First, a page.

(redirected from Imaginary mass)
Also found in: Encyclopedia.


A hypothetical subatomic particle that always travels faster than the speed of light.

tach′y·on′ic adj.


(Nuclear Physics) physics a hypothetical elementary particle capable of travelling faster than the velocity of light
[C20: from tachy- + -on]


(ˈtæk iˌɒn)

a hypothetical subatomic particle that travels faster than the speed of light.
[1967; < Greek tachý(s) swift]
Mentioned in ?
References in periodicals archive ?
In brief, I subscribe to the idea that the Higgs field can also act as an intermediary field carrying a mindlike quality through its production of the imaginary mass (tachyonic) component when it interacts with fermion fields.
In other words, electric charge is represented as an imaginary mass.
There is something to these reports rather than some imaginary mass hysteria," says Bill Walker, California director of the EWG.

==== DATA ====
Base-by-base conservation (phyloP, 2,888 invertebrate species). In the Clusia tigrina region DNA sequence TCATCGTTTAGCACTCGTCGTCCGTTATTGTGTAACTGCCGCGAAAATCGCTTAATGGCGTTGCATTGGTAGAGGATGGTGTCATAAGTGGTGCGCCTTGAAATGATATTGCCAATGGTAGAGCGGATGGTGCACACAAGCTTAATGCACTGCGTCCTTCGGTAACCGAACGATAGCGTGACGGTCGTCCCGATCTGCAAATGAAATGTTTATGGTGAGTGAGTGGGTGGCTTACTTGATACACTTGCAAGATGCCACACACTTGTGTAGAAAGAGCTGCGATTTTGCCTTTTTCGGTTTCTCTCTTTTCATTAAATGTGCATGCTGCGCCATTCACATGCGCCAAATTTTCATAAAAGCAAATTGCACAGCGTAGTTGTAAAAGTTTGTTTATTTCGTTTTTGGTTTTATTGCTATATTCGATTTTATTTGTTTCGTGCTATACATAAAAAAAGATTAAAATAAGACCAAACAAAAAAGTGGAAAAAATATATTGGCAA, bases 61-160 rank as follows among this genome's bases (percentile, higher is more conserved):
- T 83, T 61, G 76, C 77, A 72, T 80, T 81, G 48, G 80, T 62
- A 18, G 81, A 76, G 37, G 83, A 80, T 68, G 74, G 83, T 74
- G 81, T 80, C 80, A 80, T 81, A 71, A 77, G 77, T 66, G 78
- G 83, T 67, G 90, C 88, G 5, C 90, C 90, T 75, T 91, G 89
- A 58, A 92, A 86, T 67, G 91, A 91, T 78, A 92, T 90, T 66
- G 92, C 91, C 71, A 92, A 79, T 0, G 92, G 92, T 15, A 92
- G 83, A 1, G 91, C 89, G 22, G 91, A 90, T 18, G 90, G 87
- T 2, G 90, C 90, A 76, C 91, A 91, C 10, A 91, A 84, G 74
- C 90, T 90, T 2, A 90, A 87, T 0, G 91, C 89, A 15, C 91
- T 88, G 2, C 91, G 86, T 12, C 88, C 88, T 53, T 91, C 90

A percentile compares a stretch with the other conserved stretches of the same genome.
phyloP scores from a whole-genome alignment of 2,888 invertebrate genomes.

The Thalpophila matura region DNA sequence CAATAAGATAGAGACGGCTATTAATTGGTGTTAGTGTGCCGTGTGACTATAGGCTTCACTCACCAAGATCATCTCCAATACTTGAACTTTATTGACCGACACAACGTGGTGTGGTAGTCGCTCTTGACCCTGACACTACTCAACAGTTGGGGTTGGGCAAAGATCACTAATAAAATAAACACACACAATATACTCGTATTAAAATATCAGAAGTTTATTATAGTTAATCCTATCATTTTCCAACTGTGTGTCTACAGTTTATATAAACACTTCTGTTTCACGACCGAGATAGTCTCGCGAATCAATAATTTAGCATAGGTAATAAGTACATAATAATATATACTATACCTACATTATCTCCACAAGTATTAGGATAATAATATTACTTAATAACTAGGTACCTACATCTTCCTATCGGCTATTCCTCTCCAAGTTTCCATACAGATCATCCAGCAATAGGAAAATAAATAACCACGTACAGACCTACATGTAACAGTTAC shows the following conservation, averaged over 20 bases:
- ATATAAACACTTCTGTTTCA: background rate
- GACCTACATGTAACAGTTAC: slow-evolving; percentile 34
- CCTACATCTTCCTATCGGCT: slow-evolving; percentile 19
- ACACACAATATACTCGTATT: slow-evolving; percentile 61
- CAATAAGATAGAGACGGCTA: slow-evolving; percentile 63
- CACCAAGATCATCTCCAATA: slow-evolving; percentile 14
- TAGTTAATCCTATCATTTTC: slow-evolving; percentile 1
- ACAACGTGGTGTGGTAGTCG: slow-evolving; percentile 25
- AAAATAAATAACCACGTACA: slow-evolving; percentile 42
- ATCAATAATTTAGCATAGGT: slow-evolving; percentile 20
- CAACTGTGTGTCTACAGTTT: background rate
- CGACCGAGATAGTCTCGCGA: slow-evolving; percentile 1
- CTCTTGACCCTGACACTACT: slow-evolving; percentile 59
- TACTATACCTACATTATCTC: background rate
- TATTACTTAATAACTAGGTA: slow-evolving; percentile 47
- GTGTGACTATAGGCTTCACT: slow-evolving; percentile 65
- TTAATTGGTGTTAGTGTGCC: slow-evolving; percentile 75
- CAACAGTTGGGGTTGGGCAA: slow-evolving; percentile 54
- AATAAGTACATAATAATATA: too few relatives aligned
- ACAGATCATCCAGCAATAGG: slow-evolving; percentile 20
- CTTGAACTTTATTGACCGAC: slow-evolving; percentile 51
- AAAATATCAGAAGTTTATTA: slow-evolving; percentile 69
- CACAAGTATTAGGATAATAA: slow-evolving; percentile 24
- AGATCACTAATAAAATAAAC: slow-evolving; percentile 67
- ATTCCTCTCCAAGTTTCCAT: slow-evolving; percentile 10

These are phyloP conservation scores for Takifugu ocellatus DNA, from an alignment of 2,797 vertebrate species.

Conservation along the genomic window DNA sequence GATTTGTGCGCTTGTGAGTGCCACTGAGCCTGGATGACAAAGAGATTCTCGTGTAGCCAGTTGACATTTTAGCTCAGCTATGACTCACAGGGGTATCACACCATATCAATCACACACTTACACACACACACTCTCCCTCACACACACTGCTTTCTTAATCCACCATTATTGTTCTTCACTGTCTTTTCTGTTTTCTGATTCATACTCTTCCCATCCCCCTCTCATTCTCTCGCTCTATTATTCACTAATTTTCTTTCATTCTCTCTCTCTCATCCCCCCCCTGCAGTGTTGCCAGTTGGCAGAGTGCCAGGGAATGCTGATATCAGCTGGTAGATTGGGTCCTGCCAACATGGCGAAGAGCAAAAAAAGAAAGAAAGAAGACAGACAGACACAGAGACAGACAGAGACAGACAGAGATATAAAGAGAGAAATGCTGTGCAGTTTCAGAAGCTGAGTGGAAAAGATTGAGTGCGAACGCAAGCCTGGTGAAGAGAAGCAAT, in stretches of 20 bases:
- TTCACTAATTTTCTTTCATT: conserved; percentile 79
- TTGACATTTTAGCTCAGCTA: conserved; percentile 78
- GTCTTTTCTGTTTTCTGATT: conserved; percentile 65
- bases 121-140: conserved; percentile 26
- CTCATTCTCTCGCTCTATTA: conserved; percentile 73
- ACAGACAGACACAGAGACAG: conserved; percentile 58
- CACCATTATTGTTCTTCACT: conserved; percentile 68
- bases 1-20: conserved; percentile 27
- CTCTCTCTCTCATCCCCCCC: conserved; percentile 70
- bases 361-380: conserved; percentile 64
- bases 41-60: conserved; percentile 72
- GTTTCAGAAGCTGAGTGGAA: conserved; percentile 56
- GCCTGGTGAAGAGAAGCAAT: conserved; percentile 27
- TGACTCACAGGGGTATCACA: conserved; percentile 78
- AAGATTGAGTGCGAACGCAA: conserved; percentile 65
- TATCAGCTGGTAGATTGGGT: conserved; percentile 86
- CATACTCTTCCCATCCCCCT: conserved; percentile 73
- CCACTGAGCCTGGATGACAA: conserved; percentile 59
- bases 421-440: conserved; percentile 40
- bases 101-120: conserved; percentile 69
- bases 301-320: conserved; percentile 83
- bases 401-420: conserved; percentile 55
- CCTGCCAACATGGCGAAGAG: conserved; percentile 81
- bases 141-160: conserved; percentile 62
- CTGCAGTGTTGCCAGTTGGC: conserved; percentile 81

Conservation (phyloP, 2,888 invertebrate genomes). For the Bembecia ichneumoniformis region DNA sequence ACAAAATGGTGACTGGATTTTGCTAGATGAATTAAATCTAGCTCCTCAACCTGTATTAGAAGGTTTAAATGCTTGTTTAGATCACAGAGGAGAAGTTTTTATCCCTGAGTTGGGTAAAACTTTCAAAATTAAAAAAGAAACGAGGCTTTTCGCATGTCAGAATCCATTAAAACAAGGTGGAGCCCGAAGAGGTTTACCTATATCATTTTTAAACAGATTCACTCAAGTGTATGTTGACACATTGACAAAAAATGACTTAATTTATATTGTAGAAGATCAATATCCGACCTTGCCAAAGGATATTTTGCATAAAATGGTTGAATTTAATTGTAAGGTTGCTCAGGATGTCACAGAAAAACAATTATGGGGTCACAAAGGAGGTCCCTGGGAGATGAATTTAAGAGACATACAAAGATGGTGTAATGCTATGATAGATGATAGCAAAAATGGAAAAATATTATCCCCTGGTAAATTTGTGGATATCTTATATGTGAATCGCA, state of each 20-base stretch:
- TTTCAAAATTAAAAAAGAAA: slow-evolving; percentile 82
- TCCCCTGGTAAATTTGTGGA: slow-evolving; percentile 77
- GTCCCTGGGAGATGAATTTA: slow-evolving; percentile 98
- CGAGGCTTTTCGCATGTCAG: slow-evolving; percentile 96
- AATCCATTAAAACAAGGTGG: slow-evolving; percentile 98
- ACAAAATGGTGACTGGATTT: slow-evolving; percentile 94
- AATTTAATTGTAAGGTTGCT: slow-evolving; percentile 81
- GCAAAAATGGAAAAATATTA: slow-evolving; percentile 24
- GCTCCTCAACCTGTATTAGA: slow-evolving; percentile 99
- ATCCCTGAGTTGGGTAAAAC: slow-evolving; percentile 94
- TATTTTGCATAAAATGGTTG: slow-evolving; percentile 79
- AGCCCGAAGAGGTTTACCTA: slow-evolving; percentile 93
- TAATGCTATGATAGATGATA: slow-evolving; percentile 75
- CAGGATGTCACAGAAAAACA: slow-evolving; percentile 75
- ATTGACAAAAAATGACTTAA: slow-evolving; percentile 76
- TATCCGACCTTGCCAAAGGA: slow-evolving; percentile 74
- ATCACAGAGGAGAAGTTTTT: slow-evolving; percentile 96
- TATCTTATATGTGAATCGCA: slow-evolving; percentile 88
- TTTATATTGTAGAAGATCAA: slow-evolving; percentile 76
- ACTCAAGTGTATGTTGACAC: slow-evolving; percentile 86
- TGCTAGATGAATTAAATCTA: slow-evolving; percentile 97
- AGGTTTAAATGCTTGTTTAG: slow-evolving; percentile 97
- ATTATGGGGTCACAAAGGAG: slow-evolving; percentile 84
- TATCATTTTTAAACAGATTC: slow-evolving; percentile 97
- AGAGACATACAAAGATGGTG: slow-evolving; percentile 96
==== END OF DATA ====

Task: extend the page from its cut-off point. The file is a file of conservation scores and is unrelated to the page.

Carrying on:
Symbolical killings, fantastic rides, imaginary mass murders -- all must be brought out.
This means that, given any of the planets of the Solar System, the singulary surface separating our world and the imaginary mass particles world in its gravitational field draws the sphere of the radius about one centimetre around its centre of gravity.
e) Considering some recent proposals suggesting that neutrino can have imaginary mass [10], the aforementioned imaginary part of solution of BQKGE can also imply that the (supersymmetric-) meson may be composed of neutrino(s).